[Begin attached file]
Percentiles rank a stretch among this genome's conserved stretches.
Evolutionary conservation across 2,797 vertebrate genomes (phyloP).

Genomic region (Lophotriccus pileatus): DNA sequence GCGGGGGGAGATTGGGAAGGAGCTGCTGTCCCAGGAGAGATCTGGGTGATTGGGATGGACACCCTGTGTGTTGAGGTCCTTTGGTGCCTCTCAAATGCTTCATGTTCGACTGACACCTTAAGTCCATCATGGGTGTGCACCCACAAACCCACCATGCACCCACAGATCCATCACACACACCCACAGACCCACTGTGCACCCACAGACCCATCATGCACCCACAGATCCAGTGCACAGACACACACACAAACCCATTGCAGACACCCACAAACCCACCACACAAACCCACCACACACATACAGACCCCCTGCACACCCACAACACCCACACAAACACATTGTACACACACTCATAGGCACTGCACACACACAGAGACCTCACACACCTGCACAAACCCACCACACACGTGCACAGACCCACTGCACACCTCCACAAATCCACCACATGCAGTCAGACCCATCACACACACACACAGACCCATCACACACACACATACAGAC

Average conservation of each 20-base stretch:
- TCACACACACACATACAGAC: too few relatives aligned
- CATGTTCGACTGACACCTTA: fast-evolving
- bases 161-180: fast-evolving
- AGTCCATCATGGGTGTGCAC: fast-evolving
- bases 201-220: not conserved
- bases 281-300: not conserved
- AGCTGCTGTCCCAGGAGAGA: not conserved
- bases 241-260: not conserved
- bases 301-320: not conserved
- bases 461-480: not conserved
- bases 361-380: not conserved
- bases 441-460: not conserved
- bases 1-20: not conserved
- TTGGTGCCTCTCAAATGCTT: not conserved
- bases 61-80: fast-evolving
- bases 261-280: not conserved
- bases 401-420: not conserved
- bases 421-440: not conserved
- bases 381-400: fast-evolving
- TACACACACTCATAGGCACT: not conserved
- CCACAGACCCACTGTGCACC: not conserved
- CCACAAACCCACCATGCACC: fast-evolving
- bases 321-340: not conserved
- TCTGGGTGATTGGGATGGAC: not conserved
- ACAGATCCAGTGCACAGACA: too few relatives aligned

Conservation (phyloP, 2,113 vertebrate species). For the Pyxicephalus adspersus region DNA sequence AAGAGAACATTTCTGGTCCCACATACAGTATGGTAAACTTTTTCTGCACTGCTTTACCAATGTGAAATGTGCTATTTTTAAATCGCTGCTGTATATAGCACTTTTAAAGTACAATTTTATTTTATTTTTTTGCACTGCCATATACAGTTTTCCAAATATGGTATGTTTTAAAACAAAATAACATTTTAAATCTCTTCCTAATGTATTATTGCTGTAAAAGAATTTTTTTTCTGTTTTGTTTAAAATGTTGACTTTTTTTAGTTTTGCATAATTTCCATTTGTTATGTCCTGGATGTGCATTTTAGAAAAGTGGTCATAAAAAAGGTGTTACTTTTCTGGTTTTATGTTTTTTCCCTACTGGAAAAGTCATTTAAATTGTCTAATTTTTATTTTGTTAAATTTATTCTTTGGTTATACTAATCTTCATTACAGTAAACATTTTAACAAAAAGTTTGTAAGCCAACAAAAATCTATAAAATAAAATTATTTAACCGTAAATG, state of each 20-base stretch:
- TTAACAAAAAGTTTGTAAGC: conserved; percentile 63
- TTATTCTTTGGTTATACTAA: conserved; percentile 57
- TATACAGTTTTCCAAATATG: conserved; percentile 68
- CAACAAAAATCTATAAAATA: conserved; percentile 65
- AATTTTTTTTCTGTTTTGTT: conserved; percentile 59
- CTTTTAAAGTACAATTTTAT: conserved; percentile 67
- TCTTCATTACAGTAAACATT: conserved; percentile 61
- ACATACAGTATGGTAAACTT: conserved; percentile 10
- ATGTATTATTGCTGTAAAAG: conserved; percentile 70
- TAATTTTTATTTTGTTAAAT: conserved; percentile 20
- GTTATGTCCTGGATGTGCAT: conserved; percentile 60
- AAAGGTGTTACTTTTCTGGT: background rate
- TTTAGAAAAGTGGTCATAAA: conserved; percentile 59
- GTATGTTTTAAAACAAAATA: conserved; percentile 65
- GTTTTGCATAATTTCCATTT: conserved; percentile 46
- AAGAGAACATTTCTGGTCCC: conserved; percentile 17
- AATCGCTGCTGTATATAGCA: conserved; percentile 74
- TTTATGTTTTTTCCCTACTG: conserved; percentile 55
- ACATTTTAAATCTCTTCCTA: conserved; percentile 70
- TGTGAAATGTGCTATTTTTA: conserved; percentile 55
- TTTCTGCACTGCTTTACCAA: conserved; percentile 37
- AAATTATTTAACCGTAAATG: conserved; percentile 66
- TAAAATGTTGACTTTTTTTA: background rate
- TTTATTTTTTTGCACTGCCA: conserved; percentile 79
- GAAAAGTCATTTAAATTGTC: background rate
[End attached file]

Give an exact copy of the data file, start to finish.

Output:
Percentiles rank a stretch among this genome's conserved stretches.
Evolutionary conservation across 2,797 vertebrate genomes (phyloP).

Genomic region (Lophotriccus pileatus): DNA sequence GCGGGGGGAGATTGGGAAGGAGCTGCTGTCCCAGGAGAGATCTGGGTGATTGGGATGGACACCCTGTGTGTTGAGGTCCTTTGGTGCCTCTCAAATGCTTCATGTTCGACTGACACCTTAAGTCCATCATGGGTGTGCACCCACAAACCCACCATGCACCCACAGATCCATCACACACACCCACAGACCCACTGTGCACCCACAGACCCATCATGCACCCACAGATCCAGTGCACAGACACACACACAAACCCATTGCAGACACCCACAAACCCACCACACAAACCCACCACACACATACAGACCCCCTGCACACCCACAACACCCACACAAACACATTGTACACACACTCATAGGCACTGCACACACACAGAGACCTCACACACCTGCACAAACCCACCACACACGTGCACAGACCCACTGCACACCTCCACAAATCCACCACATGCAGTCAGACCCATCACACACACACACAGACCCATCACACACACACATACAGAC

Average conservation of each 20-base stretch:
- TCACACACACACATACAGAC: too few relatives aligned
- CATGTTCGACTGACACCTTA: fast-evolving
- bases 161-180: fast-evolving
- AGTCCATCATGGGTGTGCAC: fast-evolving
- bases 201-220: not conserved
- bases 281-300: not conserved
- AGCTGCTGTCCCAGGAGAGA: not conserved
- bases 241-260: not conserved
- bases 301-320: not conserved
- bases 461-480: not conserved
- bases 361-380: not conserved
- bases 441-460: not conserved
- bases 1-20: not conserved
- TTGGTGCCTCTCAAATGCTT: not conserved
- bases 61-80: fast-evolving
- bases 261-280: not conserved
- bases 401-420: not conserved
- bases 421-440: not conserved
- bases 381-400: fast-evolving
- TACACACACTCATAGGCACT: not conserved
- CCACAGACCCACTGTGCACC: not conserved
- CCACAAACCCACCATGCACC: fast-evolving
- bases 321-340: not conserved
- TCTGGGTGATTGGGATGGAC: not conserved
- ACAGATCCAGTGCACAGACA: too few relatives aligned

Conservation (phyloP, 2,113 vertebrate species). For the Pyxicephalus adspersus region DNA sequence AAGAGAACATTTCTGGTCCCACATACAGTATGGTAAACTTTTTCTGCACTGCTTTACCAATGTGAAATGTGCTATTTTTAAATCGCTGCTGTATATAGCACTTTTAAAGTACAATTTTATTTTATTTTTTTGCACTGCCATATACAGTTTTCCAAATATGGTATGTTTTAAAACAAAATAACATTTTAAATCTCTTCCTAATGTATTATTGCTGTAAAAGAATTTTTTTTCTGTTTTGTTTAAAATGTTGACTTTTTTTAGTTTTGCATAATTTCCATTTGTTATGTCCTGGATGTGCATTTTAGAAAAGTGGTCATAAAAAAGGTGTTACTTTTCTGGTTTTATGTTTTTTCCCTACTGGAAAAGTCATTTAAATTGTCTAATTTTTATTTTGTTAAATTTATTCTTTGGTTATACTAATCTTCATTACAGTAAACATTTTAACAAAAAGTTTGTAAGCCAACAAAAATCTATAAAATAAAATTATTTAACCGTAAATG, state of each 20-base stretch:
- TTAACAAAAAGTTTGTAAGC: conserved; percentile 63
- TTATTCTTTGGTTATACTAA: conserved; percentile 57
- TATACAGTTTTCCAAATATG: conserved; percentile 68
- CAACAAAAATCTATAAAATA: conserved; percentile 65
- AATTTTTTTTCTGTTTTGTT: conserved; percentile 59
- CTTTTAAAGTACAATTTTAT: conserved; percentile 67
- TCTTCATTACAGTAAACATT: conserved; percentile 61
- ACATACAGTATGGTAAACTT: conserved; percentile 10
- ATGTATTATTGCTGTAAAAG: conserved; percentile 70
- TAATTTTTATTTTGTTAAAT: conserved; percentile 20
- GTTATGTCCTGGATGTGCAT: conserved; percentile 60
- AAAGGTGTTACTTTTCTGGT: background rate
- TTTAGAAAAGTGGTCATAAA: conserved; percentile 59
- GTATGTTTTAAAACAAAATA: conserved; percentile 65
- GTTTTGCATAATTTCCATTT: conserved; percentile 46
- AAGAGAACATTTCTGGTCCC: conserved; percentile 17
- AATCGCTGCTGTATATAGCA: conserved; percentile 74
- TTTATGTTTTTTCCCTACTG: conserved; percentile 55
- ACATTTTAAATCTCTTCCTA: conserved; percentile 70
- TGTGAAATGTGCTATTTTTA: conserved; percentile 55
- TTTCTGCACTGCTTTACCAA: conserved; percentile 37
- AAATTATTTAACCGTAAATG: conserved; percentile 66
- TAAAATGTTGACTTTTTTTA: background rate
- TTTATTTTTTTGCACTGCCA: conserved; percentile 79
- GAAAAGTCATTTAAATTGTC: background rate